But, well, okay, fine. There are no perfect child custody cases, I learned that the hard way back when I was doing Pagan Rights volunteer work. One of the reasons why so many contrary precedents have piled up against Wiccans and Neopagans is that the general Neopagan and Wiccan community refuse to get involved in any custody case unless the Pagan or Wiccan parent in the dispute is a living candidate for sainthood. So let's take her word for it, briefly, that she's right that this isn't about contempt of court, this is about the judge ruling that a minority "religion" that he considers blasphemous and appearing in public in sexually-themed performance art is sufficient in and of itself to prove that you're an unfit parent. Isn't this what she wanted? Isn't this what we all wanted? She spent years of her life, of her professional life, trying to offend Christians. Is she entitled to feel betrayed that at least one of them, so far, has actually been offended? Maybe this is why I lost my taste for freaking the mundanes; I realized in time just what a bad idea having freaked mundanes around me might some day be.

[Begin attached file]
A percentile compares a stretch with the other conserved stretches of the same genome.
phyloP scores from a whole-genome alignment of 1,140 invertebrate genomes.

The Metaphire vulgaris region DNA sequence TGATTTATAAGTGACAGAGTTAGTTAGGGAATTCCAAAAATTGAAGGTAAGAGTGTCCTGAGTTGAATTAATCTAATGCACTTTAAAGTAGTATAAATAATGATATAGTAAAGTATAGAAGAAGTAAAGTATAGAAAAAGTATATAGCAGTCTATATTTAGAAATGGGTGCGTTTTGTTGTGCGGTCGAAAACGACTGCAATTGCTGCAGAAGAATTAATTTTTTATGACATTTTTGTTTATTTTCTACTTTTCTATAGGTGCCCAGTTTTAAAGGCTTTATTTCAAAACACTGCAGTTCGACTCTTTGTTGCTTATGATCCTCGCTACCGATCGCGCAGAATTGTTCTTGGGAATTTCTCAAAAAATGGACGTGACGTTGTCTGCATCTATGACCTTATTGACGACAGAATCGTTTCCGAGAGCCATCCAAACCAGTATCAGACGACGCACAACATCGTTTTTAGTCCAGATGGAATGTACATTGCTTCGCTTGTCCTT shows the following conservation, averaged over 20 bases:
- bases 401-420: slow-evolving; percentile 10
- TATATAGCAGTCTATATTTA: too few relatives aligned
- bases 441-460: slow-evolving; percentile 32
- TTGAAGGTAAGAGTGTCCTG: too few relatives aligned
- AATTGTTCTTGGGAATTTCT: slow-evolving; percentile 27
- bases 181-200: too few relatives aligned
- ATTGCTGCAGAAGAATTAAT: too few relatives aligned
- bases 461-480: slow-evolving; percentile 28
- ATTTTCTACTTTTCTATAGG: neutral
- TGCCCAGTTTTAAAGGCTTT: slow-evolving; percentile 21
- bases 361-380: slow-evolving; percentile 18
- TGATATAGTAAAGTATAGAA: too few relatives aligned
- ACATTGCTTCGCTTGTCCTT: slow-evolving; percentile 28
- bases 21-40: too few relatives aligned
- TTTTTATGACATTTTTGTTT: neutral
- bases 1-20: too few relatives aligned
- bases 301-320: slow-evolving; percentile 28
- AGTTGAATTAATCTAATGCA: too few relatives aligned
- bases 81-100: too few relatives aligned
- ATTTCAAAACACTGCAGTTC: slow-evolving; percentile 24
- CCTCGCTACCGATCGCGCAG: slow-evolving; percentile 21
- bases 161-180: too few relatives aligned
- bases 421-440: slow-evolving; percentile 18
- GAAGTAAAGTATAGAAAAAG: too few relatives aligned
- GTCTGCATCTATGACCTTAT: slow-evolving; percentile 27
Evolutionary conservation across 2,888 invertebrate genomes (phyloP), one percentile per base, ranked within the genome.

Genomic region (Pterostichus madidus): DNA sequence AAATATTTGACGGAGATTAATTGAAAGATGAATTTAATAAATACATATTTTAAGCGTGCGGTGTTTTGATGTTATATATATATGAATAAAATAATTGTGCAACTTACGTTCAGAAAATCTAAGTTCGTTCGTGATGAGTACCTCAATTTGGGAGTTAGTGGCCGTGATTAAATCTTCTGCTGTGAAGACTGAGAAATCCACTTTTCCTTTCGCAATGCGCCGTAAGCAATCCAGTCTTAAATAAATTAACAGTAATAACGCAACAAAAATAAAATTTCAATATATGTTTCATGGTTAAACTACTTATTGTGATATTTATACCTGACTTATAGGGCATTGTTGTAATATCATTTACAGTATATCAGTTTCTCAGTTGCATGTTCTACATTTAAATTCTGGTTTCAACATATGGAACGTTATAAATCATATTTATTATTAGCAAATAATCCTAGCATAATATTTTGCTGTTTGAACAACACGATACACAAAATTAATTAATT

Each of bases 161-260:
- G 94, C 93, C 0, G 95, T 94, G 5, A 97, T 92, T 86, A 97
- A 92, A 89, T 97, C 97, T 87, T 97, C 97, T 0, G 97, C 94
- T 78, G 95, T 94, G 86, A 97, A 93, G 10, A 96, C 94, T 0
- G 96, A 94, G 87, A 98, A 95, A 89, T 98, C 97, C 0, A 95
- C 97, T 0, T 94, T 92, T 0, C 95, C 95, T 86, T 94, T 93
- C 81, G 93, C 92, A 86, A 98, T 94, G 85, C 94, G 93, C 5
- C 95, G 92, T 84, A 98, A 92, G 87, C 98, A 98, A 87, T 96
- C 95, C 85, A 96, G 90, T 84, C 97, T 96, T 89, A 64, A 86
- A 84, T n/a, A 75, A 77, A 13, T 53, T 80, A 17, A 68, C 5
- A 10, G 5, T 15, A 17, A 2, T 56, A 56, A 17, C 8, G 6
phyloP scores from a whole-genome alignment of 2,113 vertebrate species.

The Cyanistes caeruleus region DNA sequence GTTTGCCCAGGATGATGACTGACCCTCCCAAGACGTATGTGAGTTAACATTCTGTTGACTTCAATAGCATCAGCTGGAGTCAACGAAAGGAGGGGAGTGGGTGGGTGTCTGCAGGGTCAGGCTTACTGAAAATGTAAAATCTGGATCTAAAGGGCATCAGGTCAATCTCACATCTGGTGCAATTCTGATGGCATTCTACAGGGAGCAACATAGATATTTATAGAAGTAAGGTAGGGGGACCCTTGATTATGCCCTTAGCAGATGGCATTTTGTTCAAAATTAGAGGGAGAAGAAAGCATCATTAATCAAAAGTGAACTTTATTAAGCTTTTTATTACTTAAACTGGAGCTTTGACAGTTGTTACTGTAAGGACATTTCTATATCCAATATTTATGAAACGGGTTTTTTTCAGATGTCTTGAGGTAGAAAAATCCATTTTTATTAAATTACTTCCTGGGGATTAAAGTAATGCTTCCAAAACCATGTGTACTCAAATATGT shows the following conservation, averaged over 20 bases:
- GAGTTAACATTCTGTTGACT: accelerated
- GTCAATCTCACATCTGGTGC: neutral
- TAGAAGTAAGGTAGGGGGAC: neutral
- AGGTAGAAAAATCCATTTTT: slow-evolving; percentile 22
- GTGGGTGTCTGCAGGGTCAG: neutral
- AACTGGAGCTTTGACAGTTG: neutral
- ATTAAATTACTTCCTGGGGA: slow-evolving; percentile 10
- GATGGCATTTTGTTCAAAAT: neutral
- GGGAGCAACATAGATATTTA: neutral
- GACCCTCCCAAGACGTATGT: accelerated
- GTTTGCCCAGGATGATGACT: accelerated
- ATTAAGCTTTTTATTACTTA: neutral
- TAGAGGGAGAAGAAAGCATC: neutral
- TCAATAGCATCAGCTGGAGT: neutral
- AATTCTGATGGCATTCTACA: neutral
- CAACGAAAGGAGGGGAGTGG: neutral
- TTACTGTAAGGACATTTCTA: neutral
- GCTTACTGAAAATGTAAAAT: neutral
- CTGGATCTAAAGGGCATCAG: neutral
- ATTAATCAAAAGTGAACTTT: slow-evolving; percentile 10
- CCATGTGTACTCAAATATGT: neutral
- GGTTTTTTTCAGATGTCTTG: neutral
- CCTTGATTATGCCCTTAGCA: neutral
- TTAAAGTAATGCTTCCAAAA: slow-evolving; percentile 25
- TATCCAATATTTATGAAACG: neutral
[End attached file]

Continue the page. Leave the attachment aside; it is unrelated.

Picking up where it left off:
(P.S. I stuffed this column onto the spike Thursday evening. At the time you're seeing this, thanks to the scheduled queuing feature in Semagic, I'm presumably Away From Keyboard, at my own erotically-themed semi-public event -- one that's intentionally as mundane-free as we can make it.)

(P.P.S. Regardless of whether she screwed this up or not, if you want to support her roughly $3k/day in legal fees trying to get the court orders overturned on church and state grounds, you can PayPal a non-tax-deductible donation to magdalen@paypal.com.)